Many elegant sailing ships of yesteryear are referred to now as "tall ships," but that's not how they were known in their day. The current nickname came about because of the international Tall Ships' Races, which had their first event in 1956. Because of the worldwide appeal of the races, the generic term for most any type or era of tall sailing ships became known worldwide as "tall ships." But there are actually a variety of ship types that fall under the tall ships moniker.
I've detailed below many of the types of tall ships, which have these basic components in common:
- a hull
- at least one mast to support the sails so the power of wind can be used to propel the ship
- rigging (lifting or hauling tackle that can include ropes, chains and other devices to support and work the masts, yards, sails, etc.)
Tall Sailing Ship Photos
Where Are All the Old Tall Sailing Ships Now?
Many beautiful examples of historic tall sailing ships have been consigned to nautical history and lie at the bottom of oceans around the world, because of the hazards encountered on long sea voyages that often took months at a time.
It was common for ships to be blown off course or capsized because of severe storms or winds. And even if the ships made it to their destinations, the journeys weren't easy. Only finite quantities of fresh food and water could be carried in the ships' holds, so delay of planned stops to get new supplies had the potential to be disastrous. Pirates and disease also made ocean voyages perilous; perhaps not for the ships, but certainly for the crew and passengers. And older ships didn't have anything like the sophisticated boating safety equipment we have today, so they often experienced as fatal what we would consider merely inconvenient.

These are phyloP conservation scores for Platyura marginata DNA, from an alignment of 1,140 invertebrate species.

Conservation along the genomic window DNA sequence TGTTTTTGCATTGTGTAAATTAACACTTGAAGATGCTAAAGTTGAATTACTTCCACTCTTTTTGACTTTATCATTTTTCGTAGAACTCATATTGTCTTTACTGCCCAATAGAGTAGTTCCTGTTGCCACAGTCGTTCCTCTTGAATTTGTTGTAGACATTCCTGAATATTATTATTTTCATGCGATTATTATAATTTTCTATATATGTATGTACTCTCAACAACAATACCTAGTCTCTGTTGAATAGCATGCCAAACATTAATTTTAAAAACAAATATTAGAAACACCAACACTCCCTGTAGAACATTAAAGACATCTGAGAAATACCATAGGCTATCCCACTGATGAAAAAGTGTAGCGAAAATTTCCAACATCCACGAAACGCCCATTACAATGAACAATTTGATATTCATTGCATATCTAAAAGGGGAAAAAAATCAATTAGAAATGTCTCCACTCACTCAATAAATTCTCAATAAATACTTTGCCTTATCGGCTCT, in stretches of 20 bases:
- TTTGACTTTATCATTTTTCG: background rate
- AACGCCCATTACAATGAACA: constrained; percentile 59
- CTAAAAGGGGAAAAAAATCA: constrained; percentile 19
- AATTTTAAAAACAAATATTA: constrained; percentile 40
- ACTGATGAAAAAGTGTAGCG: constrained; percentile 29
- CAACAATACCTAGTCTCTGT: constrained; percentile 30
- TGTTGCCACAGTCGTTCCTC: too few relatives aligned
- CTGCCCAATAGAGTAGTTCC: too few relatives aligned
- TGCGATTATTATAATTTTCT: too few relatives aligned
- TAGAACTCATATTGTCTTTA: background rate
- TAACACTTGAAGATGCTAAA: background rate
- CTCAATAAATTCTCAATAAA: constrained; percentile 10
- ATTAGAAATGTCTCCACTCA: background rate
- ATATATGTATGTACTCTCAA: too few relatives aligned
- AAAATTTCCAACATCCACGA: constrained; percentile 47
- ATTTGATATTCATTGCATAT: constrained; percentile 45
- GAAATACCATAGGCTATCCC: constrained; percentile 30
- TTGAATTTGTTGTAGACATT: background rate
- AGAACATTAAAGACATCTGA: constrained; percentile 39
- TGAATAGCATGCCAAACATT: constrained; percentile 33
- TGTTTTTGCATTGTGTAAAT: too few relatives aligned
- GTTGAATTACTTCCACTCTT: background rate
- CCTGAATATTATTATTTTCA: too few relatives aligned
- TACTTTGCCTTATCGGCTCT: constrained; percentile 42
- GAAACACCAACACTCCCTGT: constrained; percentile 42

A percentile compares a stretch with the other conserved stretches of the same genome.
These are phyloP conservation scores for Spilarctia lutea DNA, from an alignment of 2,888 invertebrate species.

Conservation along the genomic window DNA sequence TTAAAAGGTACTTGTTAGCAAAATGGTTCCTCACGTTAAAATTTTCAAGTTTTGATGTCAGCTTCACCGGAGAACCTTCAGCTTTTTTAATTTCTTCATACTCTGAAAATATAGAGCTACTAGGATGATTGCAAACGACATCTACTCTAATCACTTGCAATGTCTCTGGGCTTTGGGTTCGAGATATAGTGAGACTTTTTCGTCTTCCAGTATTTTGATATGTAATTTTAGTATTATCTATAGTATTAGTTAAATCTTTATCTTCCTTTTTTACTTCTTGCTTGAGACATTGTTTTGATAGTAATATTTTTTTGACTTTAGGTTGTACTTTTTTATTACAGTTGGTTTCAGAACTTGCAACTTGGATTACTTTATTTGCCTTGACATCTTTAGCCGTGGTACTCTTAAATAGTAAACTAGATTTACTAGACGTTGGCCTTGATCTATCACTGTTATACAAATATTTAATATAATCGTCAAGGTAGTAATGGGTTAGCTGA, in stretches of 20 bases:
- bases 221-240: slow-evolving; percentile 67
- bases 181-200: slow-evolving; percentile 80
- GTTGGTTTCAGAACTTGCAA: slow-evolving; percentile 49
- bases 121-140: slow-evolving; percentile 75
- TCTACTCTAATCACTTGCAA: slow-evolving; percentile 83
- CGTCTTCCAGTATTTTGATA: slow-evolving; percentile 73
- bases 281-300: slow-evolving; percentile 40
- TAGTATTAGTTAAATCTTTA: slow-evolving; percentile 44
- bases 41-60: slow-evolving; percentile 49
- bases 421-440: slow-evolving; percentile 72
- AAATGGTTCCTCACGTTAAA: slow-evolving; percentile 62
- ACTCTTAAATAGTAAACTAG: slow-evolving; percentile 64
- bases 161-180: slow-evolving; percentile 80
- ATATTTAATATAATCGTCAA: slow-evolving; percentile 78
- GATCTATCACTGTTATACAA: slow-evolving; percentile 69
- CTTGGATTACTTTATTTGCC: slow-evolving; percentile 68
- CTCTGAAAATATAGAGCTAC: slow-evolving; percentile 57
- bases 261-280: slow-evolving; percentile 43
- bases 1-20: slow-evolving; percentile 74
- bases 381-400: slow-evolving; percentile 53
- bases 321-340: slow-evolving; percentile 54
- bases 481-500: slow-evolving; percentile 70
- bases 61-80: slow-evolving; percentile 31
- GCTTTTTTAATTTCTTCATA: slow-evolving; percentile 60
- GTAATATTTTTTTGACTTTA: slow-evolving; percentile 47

Fortunately, some beautifully preserved tall sailing ships still exist in maritime museums and other environments. And many more live on in literature, movies and history books. Scroll down to see examples of these.
Types of Tall Sailing Ships
Francis Bacon was known to have used the term "barque" as early as 1605, but this type of tall sailing ship existed long before that under the same name but with different spellings.
By the late18th century, barque (or "bark," which was the way it was spelled in America) referred to any vessel with three or more masts, fore- and aft-sails on the back mast and square sails on all the other masts.
- The Falls of Clyde is a commercial barque that was built in 1878 and is well preserved as a museum ship in Honolulu.
- The Pommern is the only ship of its kind in original condition and is housed outside the Åland maritime museum.
- The United States Coast Guard has a circa 1936 operational barque called the USCGC Eagle, which was built in Germany and captured as a war prize.
- The Star of India is the oldest active sailing vessel in the world. It was originally built in 1863 as a square-rigged ship, and was then converted into a barque in 1901.
"Blackwall frigate" was the common name given to three-masted, full-rigged tall sailing ships built in the 1800s.The first part of the name comes from the fact that these frigates were built at shipyards on the River Thames in Blackwall, England. Over 120 Blackwall frigates were built before production stopped in 1875, but few are left. In fact, in spite of being both comfortable and relatively safe for passengers, Blackwell frigates figure prominently in maritime shipwreck history.
Famous Blackwall frigates lost at sea:
- The Cospatrick was decimated by a fire that swept through the ship while it was just south of the Cape of Good Hope in Africa in November 1874. Loss of life: 473 people
- The Dalhousie sank off Beachy Head on the south coast of England near East Sussex in October 1853. Loss of life: 60 people
- The Dunbar wrecked near Sydney Heads, the entrance to Sydney Harbour in Sydney, New South Wales, Australia in August 1857. Loss of life: 121 people
- The Madagascar went missing between Melbourne, Australia and London in 1853. Loss of life: 150 people
- The Northfleet was run down and sunk by the Murillo (a Spanish steamer) in the English Channel in January 1873. Loss of life: approximately 300 people